How to Improve Sleep During Recovery

Thirty-three percent of the general population have problems falling and staying asleep. Amongst those in addiction recovery, the numbers go up significantly with some studies estimating that recovering addicts experience sleep disturbances at a rate that’s five times higher than normal. People recovering from addiction face extra challenges as they regain control of their life. However, they can get the full seven to nine hours of sleep they need through a combination of healthy sleep habits and non-medication sleep aids and methods.
How to Improve Sleep During Recovery

The Sleep Challenge During Recovery

Addictive substances are often used as a self-prescribed sleep aid by addicts. Once in recovery, the person then has to learn how to sleep without its help. Additionally, many addictive substances wreak havoc on the body circadian rhythms, which time and control the sleep-wake cycle. Recovery also increases stress, anxiety, and depression, all of which can get in the way of a good night’s rest.

Despite these challenges, adequate sleep can be a powerful factor in their recovery success. Sleep regulates emotions and contributes to decision-making skills and reasoning. Without it, the emotional center of the brain becomes more sensitive to negative stimuli while the logical center becomes less active. To successfully make good recovery choices day after day, recovering addicts need the clarity of mind and physical strength that comes from adequate sleep.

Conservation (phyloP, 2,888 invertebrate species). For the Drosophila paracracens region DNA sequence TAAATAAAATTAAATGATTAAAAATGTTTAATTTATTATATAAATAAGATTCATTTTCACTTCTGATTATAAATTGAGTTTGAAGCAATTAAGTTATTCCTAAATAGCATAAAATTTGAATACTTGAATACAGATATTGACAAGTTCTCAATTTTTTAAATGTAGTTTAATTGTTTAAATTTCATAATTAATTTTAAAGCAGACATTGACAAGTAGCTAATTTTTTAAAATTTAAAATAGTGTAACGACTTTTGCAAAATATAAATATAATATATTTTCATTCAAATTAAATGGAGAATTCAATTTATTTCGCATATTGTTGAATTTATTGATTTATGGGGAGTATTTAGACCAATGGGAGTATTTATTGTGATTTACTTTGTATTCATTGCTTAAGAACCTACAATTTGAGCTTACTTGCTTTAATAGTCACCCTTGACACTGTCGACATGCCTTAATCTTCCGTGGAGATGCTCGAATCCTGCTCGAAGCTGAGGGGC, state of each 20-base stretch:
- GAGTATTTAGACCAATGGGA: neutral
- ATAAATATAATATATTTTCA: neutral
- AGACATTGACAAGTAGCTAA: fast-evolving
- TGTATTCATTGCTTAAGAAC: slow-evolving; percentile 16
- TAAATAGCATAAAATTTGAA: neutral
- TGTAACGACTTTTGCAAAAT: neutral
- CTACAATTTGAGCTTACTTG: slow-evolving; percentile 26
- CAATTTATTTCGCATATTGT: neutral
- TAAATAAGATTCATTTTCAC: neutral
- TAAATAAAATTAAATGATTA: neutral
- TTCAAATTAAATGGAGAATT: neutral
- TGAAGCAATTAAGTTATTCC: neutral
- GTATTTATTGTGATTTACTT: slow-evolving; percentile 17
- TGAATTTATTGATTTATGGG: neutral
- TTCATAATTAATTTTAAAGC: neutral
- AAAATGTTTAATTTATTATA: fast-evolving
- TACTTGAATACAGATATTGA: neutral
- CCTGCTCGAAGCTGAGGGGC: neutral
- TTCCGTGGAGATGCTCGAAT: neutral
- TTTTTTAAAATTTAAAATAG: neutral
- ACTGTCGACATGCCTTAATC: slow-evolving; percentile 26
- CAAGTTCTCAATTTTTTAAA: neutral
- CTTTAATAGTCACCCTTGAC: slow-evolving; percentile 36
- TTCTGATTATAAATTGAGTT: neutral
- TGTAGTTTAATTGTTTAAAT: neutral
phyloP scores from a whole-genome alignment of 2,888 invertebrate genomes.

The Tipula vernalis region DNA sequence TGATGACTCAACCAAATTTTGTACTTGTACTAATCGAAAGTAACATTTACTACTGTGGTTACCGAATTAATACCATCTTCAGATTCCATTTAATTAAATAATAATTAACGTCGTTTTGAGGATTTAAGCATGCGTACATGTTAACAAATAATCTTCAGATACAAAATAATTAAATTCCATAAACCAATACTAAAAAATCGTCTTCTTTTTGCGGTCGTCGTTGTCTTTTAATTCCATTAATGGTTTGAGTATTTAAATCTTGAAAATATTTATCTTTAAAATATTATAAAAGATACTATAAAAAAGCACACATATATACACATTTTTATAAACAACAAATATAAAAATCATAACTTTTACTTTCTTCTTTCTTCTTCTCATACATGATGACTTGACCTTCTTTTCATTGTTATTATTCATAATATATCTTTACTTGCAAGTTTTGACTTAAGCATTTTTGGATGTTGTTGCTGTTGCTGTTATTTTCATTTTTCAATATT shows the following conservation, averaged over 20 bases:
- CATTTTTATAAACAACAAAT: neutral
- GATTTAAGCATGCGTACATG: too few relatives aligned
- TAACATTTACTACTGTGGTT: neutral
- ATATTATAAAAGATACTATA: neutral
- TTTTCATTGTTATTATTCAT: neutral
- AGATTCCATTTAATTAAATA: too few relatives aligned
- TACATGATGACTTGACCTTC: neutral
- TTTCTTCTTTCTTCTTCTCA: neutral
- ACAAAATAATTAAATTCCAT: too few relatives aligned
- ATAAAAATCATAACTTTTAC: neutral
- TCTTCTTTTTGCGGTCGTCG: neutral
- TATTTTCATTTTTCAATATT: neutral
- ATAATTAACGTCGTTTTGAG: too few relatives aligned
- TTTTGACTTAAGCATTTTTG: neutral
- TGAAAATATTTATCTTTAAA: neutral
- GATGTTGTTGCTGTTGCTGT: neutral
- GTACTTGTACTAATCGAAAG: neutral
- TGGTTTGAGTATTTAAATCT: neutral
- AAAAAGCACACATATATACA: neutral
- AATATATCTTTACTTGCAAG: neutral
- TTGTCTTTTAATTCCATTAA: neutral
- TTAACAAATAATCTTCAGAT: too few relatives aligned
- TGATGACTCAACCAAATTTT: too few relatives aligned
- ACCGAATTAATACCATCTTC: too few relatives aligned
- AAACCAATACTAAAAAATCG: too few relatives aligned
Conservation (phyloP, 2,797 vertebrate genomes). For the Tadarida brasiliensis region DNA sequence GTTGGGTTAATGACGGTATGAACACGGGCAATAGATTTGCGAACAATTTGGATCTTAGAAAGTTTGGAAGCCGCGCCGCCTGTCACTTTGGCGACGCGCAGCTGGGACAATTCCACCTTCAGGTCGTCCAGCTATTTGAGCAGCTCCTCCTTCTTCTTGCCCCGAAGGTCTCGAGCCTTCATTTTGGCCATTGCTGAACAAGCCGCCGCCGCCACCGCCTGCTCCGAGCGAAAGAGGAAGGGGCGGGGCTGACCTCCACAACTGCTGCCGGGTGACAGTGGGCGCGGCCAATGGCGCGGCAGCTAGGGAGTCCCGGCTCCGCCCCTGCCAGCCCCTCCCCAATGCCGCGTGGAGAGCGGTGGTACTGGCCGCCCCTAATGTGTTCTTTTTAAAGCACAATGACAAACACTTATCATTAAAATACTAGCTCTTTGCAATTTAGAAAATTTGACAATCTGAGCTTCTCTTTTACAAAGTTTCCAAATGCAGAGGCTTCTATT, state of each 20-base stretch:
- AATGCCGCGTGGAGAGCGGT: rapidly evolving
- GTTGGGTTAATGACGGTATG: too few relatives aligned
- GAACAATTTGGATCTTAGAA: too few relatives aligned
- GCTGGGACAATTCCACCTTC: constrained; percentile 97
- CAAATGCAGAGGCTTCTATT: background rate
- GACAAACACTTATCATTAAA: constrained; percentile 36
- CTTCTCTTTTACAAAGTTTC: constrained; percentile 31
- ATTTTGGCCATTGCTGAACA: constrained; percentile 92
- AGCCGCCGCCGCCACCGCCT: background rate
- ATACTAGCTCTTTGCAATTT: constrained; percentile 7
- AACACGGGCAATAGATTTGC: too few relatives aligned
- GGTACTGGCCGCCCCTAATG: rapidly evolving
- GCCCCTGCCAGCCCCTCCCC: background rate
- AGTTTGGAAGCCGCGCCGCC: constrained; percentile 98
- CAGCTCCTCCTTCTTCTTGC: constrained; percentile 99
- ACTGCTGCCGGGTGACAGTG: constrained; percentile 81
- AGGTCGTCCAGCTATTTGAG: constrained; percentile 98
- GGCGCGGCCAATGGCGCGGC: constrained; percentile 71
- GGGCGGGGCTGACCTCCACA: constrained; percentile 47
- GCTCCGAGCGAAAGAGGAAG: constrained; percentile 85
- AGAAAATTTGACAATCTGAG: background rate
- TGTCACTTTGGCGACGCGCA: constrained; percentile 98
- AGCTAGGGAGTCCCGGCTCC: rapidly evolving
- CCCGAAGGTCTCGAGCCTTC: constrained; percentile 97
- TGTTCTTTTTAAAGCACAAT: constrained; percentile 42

How to Address Sleep Issues During Recovery

Daily personal habits and behaviors all affect your sleep. Habits that support sleep include:

  • A Consistent Sleep Schedule: Try to go to bed and wake up at the same time every day even on weekends. The body will adjust the release of sleep hormones to follow your preferred schedule.
  • Create and Regularly Follow a Bedtime Ritual: A bedtime ritual gives your body a chance to relieve daily stress and tension. It can include anything that helps the mind and body relax like reading a book, meditation/yoga, or a cup of warm milk.
  • Daily Exercise: Exercise is good for physical and mental health. When done regularly, it can boost mood and energy levels. It also serves to help tire out the body for better sleep at night. However, avoid strenuous exercise within four hours of your bedtime as the release of endorphins and adrenaline can interfere with the onset of sleep.
  • Create a Supportive Sleep Environment: In some circumstances, the bedroom can make or break your sleep success. The room should be cool, dark, and quiet to eliminate as many environmental distractions as possible. Most people sleep more comfortably in a room that’s kept between 60 to 68 degrees. That may mean an electric blanket for warmth in the winter or a ceiling fan and open windows in the summer.


Additional methods and therapies that can help include:

Mindfulness Meditation: Consistently practicing mindfulness meditation has been shown to reduce heart rate, blood pressure, and pain perception. Meditation also reconnects the emotional and logical centers of the brain, which can reduce anxiety and stress.

  • Progressive Muscle Relaxation: Progressive muscle relaxation teaches you how to contract and relax specific muscle groups, pinpointing areas of tension and stress.
  • Bright-Light Therapy: Natural sunlight helps determine and adjust the sleep-wake cycle. Bright-light therapy helps the brain correctly time the release of sleep hormones to better regulate the onset of sleep.


Though it may take time for good sleep habits to take hold, they can lead to the deep, restful sleep that’s needed for clear thinking and improved physical health. Better sleep brings you or your loved one step closer to a life free of addiction.

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